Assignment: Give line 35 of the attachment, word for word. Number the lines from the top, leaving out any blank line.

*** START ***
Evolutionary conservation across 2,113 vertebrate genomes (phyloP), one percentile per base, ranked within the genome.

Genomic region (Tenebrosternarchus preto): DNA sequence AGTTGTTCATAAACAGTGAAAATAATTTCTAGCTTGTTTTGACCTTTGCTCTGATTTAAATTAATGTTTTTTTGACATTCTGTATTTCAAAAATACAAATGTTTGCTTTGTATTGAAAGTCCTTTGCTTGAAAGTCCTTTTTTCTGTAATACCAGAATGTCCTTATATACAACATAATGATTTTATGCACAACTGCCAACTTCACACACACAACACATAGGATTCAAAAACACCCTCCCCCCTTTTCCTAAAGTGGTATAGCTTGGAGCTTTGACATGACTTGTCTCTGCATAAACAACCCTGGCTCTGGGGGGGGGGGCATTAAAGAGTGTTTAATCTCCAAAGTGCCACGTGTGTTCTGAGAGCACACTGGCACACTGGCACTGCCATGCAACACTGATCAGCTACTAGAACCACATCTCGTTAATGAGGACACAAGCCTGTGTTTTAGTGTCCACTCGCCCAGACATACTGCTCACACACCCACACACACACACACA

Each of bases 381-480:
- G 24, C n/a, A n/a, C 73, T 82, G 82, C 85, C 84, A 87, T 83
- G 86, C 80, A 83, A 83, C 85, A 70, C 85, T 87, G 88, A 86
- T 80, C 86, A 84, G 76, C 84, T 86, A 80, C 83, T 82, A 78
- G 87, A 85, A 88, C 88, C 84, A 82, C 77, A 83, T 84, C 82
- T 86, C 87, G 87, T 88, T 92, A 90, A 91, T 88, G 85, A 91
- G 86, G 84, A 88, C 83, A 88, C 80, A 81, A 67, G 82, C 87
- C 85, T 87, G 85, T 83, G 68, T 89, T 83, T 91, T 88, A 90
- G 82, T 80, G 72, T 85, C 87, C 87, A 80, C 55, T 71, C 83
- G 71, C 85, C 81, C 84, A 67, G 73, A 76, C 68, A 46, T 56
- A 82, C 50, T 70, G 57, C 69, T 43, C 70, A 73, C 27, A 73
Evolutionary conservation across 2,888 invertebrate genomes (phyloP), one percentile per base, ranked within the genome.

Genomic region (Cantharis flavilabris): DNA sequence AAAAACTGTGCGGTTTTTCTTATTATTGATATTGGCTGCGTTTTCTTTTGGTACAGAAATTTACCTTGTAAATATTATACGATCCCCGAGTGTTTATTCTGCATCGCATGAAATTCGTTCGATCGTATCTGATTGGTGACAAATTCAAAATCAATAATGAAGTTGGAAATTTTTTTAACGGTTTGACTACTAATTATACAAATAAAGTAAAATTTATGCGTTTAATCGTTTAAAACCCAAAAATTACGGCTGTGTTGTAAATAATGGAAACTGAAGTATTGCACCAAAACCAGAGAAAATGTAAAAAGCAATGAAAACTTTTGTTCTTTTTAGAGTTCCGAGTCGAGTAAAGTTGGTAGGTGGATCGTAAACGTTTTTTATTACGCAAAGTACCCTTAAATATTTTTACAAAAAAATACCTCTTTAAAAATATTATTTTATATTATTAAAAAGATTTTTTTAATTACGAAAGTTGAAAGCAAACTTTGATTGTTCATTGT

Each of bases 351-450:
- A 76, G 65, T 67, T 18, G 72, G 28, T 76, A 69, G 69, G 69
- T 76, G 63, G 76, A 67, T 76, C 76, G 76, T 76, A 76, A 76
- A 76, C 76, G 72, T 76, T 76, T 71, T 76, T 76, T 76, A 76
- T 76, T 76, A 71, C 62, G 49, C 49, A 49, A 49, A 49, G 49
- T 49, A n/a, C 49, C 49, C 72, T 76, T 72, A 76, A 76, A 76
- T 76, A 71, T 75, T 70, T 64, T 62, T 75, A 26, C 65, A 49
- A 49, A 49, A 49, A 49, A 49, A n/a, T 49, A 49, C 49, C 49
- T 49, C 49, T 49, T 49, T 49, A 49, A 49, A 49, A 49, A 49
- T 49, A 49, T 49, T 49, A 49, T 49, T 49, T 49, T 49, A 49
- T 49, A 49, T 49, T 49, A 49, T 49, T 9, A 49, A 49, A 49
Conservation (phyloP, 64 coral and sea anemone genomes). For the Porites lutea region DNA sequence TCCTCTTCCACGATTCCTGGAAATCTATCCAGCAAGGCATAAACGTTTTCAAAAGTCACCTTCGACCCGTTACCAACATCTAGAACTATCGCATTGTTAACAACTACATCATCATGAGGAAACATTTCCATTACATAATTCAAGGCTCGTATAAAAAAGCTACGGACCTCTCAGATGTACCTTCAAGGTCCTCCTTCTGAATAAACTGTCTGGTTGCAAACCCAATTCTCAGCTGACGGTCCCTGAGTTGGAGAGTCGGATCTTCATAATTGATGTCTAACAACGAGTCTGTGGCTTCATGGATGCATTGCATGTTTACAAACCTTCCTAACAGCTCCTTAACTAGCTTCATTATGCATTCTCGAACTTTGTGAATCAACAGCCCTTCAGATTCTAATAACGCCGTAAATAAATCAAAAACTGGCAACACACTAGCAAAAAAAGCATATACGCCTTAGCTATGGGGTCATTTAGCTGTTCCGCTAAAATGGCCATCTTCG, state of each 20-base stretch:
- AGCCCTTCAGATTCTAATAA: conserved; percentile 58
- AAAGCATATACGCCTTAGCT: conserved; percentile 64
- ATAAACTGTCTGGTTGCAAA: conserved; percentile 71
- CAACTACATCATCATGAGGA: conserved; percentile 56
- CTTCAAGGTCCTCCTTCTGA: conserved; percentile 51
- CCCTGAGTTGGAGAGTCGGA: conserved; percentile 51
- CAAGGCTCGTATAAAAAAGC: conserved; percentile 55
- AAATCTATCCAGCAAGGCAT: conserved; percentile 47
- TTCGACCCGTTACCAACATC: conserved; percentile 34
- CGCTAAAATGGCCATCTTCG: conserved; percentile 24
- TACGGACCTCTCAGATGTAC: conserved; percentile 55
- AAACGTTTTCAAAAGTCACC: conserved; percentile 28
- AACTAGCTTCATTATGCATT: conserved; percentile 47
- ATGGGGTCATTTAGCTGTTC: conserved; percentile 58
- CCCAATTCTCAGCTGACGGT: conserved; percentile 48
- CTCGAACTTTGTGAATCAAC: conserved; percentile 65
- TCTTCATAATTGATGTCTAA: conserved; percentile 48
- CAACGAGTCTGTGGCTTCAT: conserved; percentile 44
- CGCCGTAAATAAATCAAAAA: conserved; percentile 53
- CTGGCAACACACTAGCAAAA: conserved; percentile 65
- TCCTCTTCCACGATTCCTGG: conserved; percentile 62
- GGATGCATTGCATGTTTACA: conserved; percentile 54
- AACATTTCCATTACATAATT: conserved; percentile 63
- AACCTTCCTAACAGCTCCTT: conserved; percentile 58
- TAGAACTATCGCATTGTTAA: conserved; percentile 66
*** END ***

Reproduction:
- AAATCTATCCAGCAAGGCAT: conserved; percentile 47